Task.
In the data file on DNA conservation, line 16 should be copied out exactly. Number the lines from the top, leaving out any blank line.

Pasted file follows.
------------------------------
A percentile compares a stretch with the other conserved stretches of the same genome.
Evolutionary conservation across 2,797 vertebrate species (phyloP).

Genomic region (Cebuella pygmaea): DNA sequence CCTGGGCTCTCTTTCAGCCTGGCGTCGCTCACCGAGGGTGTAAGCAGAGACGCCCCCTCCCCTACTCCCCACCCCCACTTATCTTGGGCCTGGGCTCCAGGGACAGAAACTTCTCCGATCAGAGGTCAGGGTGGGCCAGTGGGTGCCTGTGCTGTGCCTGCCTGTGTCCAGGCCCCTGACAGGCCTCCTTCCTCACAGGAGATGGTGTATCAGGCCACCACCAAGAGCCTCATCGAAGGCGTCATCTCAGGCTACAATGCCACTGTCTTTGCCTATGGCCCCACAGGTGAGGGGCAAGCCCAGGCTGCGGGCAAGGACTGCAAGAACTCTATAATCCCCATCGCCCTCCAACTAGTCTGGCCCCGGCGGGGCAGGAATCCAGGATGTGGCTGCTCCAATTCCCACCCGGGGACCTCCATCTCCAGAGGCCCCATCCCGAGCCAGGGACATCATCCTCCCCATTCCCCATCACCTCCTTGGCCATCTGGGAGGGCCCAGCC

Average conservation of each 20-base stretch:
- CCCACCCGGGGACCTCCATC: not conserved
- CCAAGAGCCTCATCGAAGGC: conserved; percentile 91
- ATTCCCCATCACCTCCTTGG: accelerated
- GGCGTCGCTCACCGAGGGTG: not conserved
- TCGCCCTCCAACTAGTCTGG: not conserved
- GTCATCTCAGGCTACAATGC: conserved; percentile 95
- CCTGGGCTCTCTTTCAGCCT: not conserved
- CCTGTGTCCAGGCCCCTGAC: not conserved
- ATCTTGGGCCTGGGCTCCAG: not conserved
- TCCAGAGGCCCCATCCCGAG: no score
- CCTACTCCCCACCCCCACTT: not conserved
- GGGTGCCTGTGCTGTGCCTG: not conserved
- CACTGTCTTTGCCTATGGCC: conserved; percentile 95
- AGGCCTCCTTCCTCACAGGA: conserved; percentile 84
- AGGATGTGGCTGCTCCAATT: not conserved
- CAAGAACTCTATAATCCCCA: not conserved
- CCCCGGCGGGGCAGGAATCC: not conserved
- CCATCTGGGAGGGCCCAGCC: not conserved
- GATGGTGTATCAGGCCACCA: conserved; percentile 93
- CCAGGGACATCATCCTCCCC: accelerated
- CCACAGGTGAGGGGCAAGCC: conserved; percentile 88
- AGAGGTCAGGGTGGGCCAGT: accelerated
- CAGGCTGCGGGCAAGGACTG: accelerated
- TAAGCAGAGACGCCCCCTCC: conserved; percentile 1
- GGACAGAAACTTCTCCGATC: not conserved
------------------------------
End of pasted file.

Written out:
- GGGTGCCTGTGCTGTGCCTG: not conserved